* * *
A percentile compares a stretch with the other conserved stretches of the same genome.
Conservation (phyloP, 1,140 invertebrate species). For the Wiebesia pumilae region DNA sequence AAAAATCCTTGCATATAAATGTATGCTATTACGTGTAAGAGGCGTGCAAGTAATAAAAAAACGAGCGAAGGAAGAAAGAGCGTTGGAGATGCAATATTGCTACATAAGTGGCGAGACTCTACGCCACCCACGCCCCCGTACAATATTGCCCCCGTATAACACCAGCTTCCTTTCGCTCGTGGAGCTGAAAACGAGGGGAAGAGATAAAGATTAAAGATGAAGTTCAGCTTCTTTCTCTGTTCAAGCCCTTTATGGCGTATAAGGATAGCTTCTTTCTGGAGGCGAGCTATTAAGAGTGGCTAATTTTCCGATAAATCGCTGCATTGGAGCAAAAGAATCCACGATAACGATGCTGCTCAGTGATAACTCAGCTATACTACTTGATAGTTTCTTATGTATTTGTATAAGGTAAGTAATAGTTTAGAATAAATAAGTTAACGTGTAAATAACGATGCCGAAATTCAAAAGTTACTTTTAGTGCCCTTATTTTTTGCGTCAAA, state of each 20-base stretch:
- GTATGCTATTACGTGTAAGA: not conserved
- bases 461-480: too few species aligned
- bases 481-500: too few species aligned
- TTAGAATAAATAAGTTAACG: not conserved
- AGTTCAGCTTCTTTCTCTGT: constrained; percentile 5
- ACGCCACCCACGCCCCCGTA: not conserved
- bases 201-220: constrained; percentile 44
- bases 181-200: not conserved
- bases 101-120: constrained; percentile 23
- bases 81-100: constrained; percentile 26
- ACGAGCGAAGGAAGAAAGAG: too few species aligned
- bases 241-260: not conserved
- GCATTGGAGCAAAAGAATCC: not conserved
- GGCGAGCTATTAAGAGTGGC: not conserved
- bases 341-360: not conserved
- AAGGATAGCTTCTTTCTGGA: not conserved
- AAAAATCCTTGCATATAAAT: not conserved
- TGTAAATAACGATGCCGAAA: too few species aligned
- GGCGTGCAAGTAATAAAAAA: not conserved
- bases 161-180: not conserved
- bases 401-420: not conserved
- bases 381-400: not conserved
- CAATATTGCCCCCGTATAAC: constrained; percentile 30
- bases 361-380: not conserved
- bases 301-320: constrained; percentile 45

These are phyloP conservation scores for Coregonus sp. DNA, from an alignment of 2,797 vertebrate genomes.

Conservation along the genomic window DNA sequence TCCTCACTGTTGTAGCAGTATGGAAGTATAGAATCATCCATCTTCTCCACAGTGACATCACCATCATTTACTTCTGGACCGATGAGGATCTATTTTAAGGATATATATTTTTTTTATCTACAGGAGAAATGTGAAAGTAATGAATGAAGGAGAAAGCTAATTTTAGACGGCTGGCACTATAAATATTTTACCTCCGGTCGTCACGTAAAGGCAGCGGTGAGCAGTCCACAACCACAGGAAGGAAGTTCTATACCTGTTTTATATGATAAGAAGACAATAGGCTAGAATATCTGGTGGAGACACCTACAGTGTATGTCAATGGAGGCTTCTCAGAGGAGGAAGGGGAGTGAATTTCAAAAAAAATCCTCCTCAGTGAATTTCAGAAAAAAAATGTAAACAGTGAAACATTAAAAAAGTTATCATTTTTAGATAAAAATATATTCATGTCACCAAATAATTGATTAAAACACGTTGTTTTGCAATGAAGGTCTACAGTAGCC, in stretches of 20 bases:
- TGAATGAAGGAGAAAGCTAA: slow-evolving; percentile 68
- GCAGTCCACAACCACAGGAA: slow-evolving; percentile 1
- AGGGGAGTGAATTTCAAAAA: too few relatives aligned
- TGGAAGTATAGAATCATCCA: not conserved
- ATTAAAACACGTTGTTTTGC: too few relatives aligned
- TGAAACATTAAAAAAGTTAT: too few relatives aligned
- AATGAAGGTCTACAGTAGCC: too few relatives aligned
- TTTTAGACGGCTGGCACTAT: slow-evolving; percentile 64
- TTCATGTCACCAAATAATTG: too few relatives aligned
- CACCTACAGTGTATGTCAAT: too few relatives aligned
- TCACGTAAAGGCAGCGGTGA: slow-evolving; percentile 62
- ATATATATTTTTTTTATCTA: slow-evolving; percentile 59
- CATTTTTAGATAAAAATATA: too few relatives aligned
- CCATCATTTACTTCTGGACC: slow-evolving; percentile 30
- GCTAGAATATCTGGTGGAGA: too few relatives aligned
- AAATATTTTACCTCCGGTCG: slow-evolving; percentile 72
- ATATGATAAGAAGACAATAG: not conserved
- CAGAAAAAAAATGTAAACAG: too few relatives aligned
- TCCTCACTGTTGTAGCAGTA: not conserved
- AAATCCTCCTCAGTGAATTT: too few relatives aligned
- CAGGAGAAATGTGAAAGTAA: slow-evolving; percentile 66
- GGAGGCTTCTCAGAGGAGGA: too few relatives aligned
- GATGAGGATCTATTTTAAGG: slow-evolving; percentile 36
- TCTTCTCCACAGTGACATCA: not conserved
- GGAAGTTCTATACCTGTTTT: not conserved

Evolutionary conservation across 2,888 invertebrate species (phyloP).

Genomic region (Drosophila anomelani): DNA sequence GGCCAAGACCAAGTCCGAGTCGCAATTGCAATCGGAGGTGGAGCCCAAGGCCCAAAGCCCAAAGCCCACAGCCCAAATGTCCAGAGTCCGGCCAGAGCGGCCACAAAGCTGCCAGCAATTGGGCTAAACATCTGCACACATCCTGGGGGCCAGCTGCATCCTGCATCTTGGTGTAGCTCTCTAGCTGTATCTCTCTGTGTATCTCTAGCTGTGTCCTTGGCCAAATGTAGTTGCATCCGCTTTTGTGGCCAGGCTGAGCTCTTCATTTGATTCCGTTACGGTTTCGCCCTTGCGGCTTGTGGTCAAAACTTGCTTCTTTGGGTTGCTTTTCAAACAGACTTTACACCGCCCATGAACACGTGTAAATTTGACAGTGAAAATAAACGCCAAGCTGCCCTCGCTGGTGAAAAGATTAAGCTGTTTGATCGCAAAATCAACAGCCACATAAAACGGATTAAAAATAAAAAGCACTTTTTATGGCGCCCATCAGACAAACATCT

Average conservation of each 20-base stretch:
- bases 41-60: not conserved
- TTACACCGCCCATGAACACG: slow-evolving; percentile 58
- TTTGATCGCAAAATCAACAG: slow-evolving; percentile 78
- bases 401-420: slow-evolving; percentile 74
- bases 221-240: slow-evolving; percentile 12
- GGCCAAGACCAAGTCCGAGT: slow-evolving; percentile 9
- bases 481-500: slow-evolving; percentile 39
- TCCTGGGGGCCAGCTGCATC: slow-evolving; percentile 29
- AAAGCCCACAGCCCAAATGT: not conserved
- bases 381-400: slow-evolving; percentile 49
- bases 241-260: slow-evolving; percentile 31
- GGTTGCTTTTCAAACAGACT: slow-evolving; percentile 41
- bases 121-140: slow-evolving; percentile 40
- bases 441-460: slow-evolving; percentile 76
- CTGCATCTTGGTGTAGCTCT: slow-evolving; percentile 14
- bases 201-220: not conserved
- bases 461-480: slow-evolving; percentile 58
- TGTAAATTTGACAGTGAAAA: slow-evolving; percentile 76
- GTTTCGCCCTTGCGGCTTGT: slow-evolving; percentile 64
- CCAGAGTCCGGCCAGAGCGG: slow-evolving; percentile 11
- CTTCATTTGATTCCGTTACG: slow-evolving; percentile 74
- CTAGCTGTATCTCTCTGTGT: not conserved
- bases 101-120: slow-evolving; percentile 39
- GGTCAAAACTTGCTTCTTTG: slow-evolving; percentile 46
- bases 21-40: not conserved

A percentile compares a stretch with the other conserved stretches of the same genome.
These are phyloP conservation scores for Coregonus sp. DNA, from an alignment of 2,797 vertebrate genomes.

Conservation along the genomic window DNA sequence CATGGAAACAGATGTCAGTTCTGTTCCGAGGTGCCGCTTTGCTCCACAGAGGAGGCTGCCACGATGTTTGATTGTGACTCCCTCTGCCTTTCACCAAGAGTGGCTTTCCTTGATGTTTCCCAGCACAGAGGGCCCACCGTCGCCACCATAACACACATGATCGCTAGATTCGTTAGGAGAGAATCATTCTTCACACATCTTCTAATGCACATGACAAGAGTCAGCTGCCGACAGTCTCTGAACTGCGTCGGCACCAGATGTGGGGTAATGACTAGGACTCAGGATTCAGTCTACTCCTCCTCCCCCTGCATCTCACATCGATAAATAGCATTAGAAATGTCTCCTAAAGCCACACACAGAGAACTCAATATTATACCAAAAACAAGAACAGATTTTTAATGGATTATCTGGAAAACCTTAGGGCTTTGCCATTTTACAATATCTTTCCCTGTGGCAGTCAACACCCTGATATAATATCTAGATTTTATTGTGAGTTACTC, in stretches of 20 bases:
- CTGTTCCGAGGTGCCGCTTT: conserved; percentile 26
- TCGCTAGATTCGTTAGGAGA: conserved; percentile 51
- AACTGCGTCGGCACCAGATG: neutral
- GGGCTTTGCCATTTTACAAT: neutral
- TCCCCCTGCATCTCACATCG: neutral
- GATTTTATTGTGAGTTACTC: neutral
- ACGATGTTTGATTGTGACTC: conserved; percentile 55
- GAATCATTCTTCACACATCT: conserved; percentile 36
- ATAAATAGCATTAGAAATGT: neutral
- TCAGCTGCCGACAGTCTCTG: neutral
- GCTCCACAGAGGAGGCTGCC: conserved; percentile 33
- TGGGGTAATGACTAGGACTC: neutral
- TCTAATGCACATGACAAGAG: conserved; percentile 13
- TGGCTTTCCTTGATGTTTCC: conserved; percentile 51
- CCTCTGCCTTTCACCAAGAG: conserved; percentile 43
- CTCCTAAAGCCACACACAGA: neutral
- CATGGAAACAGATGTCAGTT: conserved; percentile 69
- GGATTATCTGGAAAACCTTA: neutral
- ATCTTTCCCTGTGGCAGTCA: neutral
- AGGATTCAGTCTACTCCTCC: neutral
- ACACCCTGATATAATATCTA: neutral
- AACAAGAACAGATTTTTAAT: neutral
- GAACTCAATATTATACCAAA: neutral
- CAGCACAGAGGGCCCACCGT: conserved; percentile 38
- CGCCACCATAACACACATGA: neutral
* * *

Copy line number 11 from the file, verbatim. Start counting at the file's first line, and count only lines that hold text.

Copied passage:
- bases 101-120: constrained; percentile 23